28 February 2020 | Movie-Misfit
Underrated 80's Ninja Thriller!!
Only A Life Of Ninja (or Nin Za as the odd subtitle states) can get away with having an extended montage of outrageous ninja training sequences that involve a blend of sumo and judo (we'll call it sudo), scantly clad women mud wrestling, extreme torture, running across blocks of ice floating in water, and other mad scenarios!
In fact, its probably director Lee Tso Nam who could only get away with it...
The same man behind classics such as Kung Fu Wonder Child, The Leg Fighters, and Eagles Claws, has always had a keen eye for bringing something new and different to the screen, and A Life Of Ninja is one of his wildest. This was a favourite of mine in my early teens, wearing out my video tape from repeated viewings. This Vengeance release offers a Mandarin or English dub, and presents the film in a letterbox format which is great.
Unfortunately, its still got the jumpy video quality too!
There's a lot going on in the 1983 production, from battling ninja clans to assassinations; drug addicted sisters to forbidden romances. And while it has some very crazy moments, the film is actually shot quite well with some decent suspense and drama throughout. The strong main cast members also help make this crime thriller an even better watch. The fantastic Chen Kwan Tai, of Shaw Brothers fame, leads the way playing a ninjitsu trained martial arts teacher hired by the cops to help them solve some killings possibly done by ninjas. I've always been a big fan of Chen's and really enjoy seeing him in this early modern day role, as opposed to the usual traditional kung fu flick. He's a great screen fighter as well as a top actor, and gets some great fight scenes here alongside the amazing Yasuaki Kurata (who looks great as a ninja master) and Elsa Yeung from A Book Of Heroes.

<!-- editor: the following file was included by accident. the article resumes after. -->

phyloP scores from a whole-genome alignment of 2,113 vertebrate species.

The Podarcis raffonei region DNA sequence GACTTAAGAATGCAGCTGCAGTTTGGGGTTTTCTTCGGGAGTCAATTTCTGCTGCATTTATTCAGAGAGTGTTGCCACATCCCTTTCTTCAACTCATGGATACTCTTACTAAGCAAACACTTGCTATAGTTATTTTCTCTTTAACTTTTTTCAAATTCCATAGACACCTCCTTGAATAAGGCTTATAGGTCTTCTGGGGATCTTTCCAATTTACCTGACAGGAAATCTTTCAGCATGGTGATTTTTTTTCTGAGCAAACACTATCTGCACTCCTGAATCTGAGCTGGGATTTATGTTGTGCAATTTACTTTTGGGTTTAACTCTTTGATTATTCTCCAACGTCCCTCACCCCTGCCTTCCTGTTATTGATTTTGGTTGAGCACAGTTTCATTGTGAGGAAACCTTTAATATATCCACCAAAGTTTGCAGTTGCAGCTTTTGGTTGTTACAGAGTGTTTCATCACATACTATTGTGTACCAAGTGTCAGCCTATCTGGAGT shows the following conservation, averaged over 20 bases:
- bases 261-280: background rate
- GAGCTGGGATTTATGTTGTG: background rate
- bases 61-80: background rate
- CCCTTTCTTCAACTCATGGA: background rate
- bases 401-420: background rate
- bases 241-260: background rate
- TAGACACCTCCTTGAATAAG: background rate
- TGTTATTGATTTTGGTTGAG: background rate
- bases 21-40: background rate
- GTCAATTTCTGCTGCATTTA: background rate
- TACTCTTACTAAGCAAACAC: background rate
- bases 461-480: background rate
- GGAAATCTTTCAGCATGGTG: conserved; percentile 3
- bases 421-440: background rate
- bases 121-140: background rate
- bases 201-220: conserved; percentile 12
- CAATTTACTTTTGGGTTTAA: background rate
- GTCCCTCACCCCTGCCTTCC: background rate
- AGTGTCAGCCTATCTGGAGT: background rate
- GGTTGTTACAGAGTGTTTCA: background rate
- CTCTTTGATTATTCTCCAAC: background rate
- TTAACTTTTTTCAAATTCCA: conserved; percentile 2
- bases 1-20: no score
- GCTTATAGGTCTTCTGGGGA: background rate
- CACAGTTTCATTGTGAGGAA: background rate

While initially a crime thriller, the ninja scenes that weave throughout are fantastic, and more so when Kurata is on screen! The fights are fast and well choreographed, and show some great ninja action as well as hand to hand combat. The scene with the larger wrestling-type ninja man in briefs crushing people with cars and such, is brilliant. Watching it again after all these years gives me a great nostalgic feeling, and I still enjoyed it just as much as my teen years!
The action is delivered by Pang Gang, an actor and often assistant action director on many of the Lo Wei Jackie Chan movies as well as other classics such as Ninja In The Dragons Den, Snake Deadly Act and The Chinese Stuntman...
With sound-bites from classic Shaw Brothers movies and outrageous, non-stop ninja and martial arts action, including a fantastic end fight between Chen Kwan Tai and Yasuaki Kurata - you can't help but enjoy A Life Of Ninja.
Overall: Well made, old school fun that entertains in every way and one of my favourite Chen Kan Tai movies!